The Assad regime has proposed to Lebanon that it supply Beirut with electricity to plug a recent gap, according to a report on the Lebanon Debate website.
The website said that the proposal, which is now in the energy departments, stipulates that Syria would send about 300 megawatts daily to Beirut, transported over electric cables that connect the two countries.
While it did not give the value of the proposal, the website quoted sources as saying that it would be “symbolic” compared with the services which will be given by the two new power ships expected to arrive to Beirut. The power-generating boats to be anchored in Lebanese waters aim to provide 400 megawatts daily, which will increase to 500 megawatts, in exchange for $2 billion.
According to the Lebanon Debate report published on Tuesday, Syria has lost about 75 percent of its electrical production capacity, which used to stand at around 12,000 megawatts daily, but now produces no more than 2,500 megawatts.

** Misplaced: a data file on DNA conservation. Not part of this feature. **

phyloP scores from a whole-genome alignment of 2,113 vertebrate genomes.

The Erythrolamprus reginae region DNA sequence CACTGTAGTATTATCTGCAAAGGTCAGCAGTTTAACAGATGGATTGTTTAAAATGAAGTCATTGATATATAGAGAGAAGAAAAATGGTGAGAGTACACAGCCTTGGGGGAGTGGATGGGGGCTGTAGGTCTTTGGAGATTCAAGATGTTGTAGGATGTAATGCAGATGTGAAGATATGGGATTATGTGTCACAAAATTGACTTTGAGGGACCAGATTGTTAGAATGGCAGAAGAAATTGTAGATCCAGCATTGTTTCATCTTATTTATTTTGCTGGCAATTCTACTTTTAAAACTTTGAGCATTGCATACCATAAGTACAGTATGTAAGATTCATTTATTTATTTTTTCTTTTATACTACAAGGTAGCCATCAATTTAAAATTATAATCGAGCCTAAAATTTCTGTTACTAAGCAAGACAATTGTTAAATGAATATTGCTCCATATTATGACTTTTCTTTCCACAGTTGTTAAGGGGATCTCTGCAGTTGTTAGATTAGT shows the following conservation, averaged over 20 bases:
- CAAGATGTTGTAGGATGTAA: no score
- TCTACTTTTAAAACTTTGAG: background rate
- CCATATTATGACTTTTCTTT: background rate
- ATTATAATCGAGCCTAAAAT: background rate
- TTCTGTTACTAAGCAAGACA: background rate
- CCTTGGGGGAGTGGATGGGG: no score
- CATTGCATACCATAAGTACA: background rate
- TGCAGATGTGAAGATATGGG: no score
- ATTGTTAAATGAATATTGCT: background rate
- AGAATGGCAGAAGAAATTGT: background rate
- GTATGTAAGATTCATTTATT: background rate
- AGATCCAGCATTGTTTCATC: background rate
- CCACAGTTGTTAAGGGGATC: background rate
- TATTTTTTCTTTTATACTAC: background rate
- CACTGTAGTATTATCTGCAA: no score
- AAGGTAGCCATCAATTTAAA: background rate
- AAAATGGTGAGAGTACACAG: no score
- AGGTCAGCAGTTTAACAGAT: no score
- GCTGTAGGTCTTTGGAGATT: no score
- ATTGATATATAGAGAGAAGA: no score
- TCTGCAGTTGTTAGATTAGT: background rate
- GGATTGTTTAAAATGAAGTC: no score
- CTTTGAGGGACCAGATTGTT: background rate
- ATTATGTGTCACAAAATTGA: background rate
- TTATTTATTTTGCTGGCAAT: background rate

The Assad regime has been unable to confront the water, fuel and electricity crises in the areas which it controls, meaning many Syrian cities live in darkness.
Residents in Syria complain about the continual outages for long hours every day. The regime government justifies these outages with various excuses, including the lack of access to fuel to operate the electricity stations. Some excuses cast blame on citizens, whereby the regime government accuses them of using electricity for heating despite there being no electricity for two to four hours a day in some areas.
This article was translated and edited by The Syrian Observer. Responsibility for the information and views set out in this article lies entirely with the author.